Describe how Ida’s words have inspired your work and life…
‘I came to Rolfing, like many people, because of back pain. I was a dancer at the time, and I needed to get out of that pattern of stuck pain and to increase my possibilities of movement. The Rolfer did not focus on the pain, he put me through the 10 series, educated me about the line and Ida’s phrase, ‘We are patterns that perpetuate themselves’. Ever since then everything I do, I can see the pattern, in a client, in myself that relates to the emotion of a phycological habit or pattern that shows up in the body. Patterns that perpetuate themselves gives me the option of changing the pattern through Rolfing. Looking at patterns in people’s bodies through function, through the possibilities of more joyful movement and returning to resilience in their body by changing the pattern’.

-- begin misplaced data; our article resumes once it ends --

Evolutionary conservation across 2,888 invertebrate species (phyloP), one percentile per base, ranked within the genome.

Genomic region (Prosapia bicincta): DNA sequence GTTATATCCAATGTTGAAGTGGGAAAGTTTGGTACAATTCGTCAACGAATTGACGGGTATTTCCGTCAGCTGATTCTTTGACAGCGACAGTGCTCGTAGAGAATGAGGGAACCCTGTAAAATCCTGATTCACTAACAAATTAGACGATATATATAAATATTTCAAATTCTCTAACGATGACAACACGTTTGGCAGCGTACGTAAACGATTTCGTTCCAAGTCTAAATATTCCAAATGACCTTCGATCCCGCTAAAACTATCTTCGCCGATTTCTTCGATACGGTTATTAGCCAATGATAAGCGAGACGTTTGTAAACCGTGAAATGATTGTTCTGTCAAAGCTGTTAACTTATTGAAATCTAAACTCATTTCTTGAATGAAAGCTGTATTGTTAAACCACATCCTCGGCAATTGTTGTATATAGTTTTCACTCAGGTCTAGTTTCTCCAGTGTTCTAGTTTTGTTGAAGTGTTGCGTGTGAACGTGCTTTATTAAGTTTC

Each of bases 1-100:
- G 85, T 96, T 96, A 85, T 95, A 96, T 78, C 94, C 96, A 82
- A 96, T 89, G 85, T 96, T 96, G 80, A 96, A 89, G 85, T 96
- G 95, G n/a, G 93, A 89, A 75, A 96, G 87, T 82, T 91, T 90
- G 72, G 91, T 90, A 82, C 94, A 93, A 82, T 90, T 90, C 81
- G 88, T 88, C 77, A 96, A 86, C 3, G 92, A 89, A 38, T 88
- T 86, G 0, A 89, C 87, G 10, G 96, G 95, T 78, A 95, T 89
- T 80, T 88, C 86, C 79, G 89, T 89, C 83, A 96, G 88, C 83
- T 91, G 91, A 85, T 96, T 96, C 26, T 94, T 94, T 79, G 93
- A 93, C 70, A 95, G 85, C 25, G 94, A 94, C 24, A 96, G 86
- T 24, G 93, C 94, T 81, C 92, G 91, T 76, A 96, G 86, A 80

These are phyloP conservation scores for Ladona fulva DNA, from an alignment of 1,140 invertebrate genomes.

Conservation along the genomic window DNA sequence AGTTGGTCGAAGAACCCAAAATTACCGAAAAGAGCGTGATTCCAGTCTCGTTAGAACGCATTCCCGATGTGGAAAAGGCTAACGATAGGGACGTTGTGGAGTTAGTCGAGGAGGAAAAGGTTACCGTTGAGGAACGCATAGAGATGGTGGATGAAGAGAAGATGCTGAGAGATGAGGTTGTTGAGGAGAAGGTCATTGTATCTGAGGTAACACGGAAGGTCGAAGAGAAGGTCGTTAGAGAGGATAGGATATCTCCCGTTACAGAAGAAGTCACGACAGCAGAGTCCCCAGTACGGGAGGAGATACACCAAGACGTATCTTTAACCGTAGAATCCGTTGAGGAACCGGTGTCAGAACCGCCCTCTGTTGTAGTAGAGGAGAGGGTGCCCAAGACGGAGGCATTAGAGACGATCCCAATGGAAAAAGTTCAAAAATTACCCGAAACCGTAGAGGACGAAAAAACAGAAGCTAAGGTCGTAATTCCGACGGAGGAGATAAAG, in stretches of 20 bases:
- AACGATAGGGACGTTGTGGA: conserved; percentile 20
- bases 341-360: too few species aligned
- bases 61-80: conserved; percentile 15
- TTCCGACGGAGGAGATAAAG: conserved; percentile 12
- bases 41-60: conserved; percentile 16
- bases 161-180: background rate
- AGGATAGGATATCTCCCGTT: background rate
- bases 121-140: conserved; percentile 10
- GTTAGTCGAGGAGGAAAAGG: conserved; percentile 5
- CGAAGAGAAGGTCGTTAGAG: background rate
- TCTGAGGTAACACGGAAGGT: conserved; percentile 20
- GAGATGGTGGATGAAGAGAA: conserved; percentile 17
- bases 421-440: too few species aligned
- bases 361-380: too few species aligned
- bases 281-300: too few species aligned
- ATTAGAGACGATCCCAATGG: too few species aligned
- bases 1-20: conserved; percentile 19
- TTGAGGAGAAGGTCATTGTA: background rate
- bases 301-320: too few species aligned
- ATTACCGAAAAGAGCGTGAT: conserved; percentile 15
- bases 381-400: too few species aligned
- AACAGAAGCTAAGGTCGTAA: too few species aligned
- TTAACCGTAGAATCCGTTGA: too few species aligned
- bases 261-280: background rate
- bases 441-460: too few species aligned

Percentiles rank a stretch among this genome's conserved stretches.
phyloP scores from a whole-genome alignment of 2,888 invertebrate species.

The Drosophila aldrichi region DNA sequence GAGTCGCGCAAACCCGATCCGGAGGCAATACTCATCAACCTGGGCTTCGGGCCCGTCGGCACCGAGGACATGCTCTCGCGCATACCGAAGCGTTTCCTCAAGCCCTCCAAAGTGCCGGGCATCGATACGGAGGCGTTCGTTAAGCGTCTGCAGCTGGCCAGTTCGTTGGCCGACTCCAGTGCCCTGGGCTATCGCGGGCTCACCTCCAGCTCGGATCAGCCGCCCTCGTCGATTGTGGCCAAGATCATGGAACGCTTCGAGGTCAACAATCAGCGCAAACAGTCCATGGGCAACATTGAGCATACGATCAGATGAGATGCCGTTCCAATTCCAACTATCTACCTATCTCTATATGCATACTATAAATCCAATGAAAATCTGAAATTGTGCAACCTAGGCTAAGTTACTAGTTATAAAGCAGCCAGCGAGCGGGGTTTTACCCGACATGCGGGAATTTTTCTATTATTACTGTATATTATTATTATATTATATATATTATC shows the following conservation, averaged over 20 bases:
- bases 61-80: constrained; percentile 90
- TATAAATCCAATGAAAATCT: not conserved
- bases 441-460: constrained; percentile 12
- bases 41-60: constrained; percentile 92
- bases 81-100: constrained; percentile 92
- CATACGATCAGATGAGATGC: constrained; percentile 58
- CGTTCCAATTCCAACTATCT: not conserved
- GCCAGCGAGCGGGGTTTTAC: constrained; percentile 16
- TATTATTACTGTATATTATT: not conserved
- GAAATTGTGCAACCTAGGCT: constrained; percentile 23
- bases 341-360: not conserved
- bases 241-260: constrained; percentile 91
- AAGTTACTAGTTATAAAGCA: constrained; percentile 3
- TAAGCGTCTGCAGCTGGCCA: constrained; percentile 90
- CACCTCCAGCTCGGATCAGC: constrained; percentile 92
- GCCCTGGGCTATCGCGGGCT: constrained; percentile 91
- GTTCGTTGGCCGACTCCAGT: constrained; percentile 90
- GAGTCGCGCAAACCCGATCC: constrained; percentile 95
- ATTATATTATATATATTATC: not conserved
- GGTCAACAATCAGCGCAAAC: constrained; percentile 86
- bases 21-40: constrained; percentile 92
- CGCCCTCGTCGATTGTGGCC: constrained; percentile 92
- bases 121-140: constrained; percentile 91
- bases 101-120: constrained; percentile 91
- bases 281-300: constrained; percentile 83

How does Ida’s work continue to be relevant in the 21st century?
‘Rolfing is more relevant today than ever. The obvious thing is posture. Everything you read now is about posture and our intense frontal plain focus into the cameras and into the computer and into being bent forward. Those are all obvious things; those have always been relevant. But more relevant is the changing environment and the pressure, the pandemic, the coming out of the pandemic, being shut down, having to adapt to climate change, to cultural demands. Rolfing focuses one of its main principles on adaptability and resiliency, keeping balance through the body and in one’s life. The relevancy of Rolfing is to really focus on that adaptability that exists inside of us now. And that humanity even can be reminded that we have an inside that can respond to the high demands, technology, internet, coming at as from the outside so that we can actually settle in our bodies and stay there’.